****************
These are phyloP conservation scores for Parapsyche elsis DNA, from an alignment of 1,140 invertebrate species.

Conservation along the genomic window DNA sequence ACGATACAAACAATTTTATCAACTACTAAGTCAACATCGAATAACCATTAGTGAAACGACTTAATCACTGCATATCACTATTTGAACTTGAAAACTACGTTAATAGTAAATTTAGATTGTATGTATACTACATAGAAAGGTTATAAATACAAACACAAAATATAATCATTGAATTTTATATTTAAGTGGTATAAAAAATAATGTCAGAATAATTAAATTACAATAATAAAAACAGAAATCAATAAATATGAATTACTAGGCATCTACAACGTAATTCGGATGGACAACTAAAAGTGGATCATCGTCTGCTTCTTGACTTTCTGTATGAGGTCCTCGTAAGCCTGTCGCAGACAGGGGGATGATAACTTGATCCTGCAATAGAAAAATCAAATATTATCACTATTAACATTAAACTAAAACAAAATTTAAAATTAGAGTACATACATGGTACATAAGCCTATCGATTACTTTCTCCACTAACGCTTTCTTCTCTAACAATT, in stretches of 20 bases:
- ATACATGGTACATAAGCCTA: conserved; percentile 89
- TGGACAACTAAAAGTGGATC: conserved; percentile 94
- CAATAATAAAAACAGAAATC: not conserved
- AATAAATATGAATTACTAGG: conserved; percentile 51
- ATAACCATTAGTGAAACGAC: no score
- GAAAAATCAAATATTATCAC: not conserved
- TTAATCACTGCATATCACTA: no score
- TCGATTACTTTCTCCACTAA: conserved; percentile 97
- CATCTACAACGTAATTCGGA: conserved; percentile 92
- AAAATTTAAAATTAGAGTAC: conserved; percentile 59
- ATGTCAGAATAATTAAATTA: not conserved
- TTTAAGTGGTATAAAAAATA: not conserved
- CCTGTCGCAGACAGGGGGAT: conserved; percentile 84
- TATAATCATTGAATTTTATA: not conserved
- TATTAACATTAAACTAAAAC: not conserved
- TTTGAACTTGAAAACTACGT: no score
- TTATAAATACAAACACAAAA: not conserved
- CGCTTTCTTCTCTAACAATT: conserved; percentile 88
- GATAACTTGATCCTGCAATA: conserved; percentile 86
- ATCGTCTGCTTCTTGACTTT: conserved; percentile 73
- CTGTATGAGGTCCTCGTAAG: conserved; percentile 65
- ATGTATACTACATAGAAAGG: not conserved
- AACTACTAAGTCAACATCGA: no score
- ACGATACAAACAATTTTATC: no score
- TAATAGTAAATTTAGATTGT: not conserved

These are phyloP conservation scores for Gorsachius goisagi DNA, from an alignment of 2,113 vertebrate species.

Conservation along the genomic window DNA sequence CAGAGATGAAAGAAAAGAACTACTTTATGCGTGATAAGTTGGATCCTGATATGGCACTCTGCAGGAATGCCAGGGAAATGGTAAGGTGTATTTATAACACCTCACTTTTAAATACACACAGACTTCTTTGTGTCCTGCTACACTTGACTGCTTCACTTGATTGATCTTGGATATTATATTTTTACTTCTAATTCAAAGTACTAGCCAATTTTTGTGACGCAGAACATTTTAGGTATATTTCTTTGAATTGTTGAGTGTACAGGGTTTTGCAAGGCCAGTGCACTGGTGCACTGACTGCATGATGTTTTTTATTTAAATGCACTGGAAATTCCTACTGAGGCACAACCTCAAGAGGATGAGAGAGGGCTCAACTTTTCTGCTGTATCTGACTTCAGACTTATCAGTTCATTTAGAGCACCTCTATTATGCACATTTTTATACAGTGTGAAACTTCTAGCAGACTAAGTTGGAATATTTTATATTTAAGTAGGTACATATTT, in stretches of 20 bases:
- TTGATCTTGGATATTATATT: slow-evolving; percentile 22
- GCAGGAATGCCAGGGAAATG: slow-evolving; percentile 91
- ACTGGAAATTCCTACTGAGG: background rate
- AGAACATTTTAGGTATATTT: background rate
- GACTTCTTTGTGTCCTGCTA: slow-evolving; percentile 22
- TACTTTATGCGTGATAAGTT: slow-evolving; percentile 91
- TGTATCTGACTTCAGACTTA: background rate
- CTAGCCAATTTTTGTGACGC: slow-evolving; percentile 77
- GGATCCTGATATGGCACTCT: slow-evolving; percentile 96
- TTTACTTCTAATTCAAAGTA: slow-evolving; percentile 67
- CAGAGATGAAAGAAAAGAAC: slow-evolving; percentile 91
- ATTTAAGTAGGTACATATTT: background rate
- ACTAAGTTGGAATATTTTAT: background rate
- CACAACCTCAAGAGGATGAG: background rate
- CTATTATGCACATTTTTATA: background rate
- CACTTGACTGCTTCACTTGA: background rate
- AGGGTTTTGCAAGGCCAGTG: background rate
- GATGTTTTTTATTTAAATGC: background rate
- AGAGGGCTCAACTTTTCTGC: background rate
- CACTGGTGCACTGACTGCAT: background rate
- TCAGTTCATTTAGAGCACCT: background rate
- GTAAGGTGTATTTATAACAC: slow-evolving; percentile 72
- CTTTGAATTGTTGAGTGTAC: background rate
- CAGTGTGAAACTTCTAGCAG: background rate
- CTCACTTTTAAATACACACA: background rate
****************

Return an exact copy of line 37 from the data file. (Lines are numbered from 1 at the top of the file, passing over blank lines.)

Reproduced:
- CTAGCCAATTTTTGTGACGC: slow-evolving; percentile 77